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Most health care systems do not notice or aid human trafficking victims. Karuna discusses the process of social exclusion, harassment and vulnerability in the lives of these survivors.
India’s popularity with gender differences is questioned at the India Art Fair, an annual event with artists, curators, buyers and gawkers. New York Times reveals art with a hint of the problematic nature of gender based outcomes.
Janet Maslin reviews Katherine Boo’s first book, ‘Behind the Beautiful Forevers.’ “Zehrunisa Husain was a tear-factory even on good days; it was one of her chief ways of starting conversations,” Katherine Boo writes about a woman’s tale in a setting of half an acre of 335 huts, 3,000 people in Annawadi, the Mumbai slum.
Mustansir Dalvi brings his insights to the news that no cases of polio were detected in the last calendar year inIndia.
Telugu writer Chaso’s collection of short fiction “Dolls’ Wedding” tells story of a great-grandmother who reminisces her childhood that was full of injustices. Jabberwock throws some light on her resignation to her former experiences.
Sharon Green tackles the problem of obesity and its prevalence in the society in terms of genes and habits.
Rachel gives us information regarding a research study headed by Boston University on breast cancer among lesbian and bisexual women aimed at reducing health disparities.
Parent tree talks about the importance of inclusion in childhood and how balance can be achieved to make a child’s life much better.
Bishwanath Ghosh opens our eyes to the lovers’ lane and frequent instances of interruption in the name of culture and tradition. Valentine’s day is only round the corner!
Pic Credit: UNODC, South Asia
A post-graduate student of English Literature, with an interest in Media, Communications and Feminism, Jahnvi is Women's Web's newest intern. read more...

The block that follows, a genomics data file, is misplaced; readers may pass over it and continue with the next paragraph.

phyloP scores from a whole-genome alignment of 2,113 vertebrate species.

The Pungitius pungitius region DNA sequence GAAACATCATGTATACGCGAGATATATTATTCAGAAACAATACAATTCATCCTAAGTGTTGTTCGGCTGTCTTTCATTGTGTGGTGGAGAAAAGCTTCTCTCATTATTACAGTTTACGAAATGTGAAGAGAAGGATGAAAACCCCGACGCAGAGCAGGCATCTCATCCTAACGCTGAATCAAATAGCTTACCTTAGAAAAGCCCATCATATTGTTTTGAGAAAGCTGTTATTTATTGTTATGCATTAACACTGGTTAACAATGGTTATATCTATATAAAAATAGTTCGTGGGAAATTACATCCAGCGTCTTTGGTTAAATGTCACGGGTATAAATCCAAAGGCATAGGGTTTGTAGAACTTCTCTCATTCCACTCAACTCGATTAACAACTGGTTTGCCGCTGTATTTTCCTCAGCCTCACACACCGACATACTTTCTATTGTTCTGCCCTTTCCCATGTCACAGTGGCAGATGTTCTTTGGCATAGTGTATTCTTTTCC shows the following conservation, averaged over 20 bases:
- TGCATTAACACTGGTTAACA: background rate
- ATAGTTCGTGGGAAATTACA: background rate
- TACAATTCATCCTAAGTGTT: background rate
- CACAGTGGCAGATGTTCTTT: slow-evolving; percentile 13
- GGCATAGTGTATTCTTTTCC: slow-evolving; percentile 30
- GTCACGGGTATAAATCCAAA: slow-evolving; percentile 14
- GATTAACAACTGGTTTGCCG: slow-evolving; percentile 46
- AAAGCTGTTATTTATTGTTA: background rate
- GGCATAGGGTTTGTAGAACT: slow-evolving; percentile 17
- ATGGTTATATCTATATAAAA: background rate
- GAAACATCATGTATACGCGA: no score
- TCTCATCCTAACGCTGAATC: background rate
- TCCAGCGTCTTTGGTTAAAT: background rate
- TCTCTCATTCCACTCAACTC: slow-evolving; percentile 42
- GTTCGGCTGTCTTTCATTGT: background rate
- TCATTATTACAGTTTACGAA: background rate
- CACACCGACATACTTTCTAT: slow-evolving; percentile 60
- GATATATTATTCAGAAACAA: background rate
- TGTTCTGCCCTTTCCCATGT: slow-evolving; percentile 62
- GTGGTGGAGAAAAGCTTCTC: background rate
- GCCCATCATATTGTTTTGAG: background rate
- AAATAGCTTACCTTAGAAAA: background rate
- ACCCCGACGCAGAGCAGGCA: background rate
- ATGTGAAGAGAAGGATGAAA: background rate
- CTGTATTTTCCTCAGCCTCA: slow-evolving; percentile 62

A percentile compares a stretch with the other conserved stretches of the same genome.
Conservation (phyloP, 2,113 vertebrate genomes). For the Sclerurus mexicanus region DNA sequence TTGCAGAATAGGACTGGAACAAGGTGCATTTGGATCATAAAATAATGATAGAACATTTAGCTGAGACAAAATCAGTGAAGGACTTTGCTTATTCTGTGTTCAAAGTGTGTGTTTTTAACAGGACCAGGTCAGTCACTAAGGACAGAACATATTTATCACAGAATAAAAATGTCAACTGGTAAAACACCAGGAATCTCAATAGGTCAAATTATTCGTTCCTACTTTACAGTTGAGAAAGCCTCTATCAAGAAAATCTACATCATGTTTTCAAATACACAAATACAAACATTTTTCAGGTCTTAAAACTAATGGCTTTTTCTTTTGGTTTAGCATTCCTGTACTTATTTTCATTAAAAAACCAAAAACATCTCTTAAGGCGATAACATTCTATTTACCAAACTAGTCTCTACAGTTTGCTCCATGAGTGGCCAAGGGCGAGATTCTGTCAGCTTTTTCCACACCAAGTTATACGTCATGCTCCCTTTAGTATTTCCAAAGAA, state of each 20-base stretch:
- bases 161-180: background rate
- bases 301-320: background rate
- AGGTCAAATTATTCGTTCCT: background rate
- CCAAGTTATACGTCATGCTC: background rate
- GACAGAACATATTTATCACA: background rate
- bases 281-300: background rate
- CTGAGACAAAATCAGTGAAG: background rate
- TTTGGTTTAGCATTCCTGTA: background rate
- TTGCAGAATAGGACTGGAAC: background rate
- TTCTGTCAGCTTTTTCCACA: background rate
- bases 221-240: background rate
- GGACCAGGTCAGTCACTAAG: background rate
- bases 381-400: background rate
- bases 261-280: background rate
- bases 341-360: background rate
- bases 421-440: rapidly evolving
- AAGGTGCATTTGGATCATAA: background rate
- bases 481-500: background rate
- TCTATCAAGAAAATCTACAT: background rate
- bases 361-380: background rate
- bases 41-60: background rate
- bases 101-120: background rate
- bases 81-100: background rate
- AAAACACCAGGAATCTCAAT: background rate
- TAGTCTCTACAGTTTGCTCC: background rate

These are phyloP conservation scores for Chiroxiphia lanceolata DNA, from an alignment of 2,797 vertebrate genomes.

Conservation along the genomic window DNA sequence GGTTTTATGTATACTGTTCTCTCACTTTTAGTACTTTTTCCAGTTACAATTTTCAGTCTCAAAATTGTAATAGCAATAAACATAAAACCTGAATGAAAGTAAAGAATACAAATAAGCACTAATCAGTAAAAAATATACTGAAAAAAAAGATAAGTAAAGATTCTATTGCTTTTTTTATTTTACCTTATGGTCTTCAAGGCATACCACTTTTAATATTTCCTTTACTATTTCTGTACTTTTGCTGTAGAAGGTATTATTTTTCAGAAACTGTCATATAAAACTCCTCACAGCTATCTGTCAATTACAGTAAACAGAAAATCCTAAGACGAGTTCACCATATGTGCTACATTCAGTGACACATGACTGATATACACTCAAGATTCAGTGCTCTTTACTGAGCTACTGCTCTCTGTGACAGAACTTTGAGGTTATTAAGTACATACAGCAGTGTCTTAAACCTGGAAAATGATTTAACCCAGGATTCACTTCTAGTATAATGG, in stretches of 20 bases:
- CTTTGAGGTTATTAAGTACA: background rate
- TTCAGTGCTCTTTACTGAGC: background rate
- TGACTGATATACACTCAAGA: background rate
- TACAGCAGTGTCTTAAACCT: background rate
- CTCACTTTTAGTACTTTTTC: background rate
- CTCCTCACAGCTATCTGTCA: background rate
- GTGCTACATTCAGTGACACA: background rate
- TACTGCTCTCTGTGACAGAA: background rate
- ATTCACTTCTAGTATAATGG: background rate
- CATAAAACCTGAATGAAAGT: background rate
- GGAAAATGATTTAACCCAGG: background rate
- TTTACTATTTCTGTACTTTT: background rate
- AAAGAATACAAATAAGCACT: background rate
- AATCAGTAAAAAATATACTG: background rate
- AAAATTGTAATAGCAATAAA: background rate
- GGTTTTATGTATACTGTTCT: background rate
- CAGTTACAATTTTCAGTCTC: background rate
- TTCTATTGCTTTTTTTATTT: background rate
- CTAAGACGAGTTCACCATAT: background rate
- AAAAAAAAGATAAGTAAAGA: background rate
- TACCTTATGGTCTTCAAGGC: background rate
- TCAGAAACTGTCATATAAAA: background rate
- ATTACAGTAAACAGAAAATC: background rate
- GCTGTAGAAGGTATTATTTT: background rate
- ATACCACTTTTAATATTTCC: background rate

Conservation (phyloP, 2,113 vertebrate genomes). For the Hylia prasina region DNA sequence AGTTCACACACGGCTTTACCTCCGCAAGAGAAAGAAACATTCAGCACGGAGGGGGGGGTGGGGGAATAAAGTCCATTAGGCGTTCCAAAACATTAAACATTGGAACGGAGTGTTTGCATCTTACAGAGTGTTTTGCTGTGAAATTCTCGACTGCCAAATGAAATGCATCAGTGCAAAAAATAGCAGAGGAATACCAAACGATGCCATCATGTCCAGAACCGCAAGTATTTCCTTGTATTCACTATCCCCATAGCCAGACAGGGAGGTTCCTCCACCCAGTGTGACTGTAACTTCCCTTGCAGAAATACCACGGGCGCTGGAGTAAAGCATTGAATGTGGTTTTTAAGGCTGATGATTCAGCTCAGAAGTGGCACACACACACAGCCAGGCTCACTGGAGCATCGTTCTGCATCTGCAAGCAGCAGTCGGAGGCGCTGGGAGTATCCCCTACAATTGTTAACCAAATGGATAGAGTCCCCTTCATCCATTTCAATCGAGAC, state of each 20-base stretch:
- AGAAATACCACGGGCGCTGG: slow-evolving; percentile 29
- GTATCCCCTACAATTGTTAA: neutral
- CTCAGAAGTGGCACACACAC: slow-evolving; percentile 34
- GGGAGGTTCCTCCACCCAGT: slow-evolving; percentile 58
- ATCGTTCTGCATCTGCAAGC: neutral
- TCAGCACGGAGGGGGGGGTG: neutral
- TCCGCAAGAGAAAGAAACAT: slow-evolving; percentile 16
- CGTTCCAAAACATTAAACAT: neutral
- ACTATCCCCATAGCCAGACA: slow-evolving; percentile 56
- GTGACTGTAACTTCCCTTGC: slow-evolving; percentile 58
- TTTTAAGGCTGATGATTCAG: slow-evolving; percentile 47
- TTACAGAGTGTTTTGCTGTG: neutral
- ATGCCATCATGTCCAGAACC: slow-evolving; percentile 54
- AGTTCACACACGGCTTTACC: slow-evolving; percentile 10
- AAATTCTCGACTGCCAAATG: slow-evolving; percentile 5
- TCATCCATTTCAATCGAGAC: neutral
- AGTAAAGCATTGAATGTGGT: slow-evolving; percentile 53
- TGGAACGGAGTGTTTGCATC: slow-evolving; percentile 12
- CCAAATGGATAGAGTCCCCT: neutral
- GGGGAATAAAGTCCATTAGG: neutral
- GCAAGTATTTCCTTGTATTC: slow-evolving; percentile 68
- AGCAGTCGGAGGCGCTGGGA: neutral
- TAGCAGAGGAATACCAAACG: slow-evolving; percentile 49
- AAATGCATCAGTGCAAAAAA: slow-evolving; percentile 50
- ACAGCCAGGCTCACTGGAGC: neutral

Women's Web is an open platform that publishes a diversity of views, individual posts do not necessarily represent the platform's views and opinions at all times.
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Many women have lost their lives to this darkness. It's high time we raise awareness, and make maternal mental health screening a part of the routine check ups.
Trigger Warning: This deals with severe postpartum depression, and may be triggering for survivors.
Motherhood is considered a beautiful blessing. Being able to create a new life is indeed beautiful and divine. We have seen in movies, advertisements, stories, everywhere… where motherhood is glorified and a mother is considered an epitome of tolerance and sacrifice.
But no one talks about the downside of it. No one talks about the emotional changes a woman experiences while giving birth and after it.
Whether it is spunky Lali or wise and profound Baai, overbearing Sui or a gracefully ageing Dilbar, sensitive Saiba or a quietly ambitious Latika, this webseries showcases women characters who are as complex, compassionate and conflicted as real women.
The first short film in the latest Amazon Prime anthology – Modern Love Mumbai( inspired by the much acclaimed Modern love column of New York Times) is titled “Raat Rani” deriving it’s name from the fragrant night-blooming jasmine flower.
*A few spoilers
Director Shonali Bose uses this flower as not just a plot point but also a metaphor for her protagonist Lalzari (a fiesty Fatima Sana Shiekh), a Muslim migrant worker from Kashmir who has eloped with her husband Lutfi to the city of dreams, Mumbai. She works as a cook-cum-nanny and her husband as a watchman in a Mumbai high-rise. After work they spend time with each other gazing at the sea, sharing ice-cream and taking a scooter ride back home, to their kholi, on which they have spent all their earnings.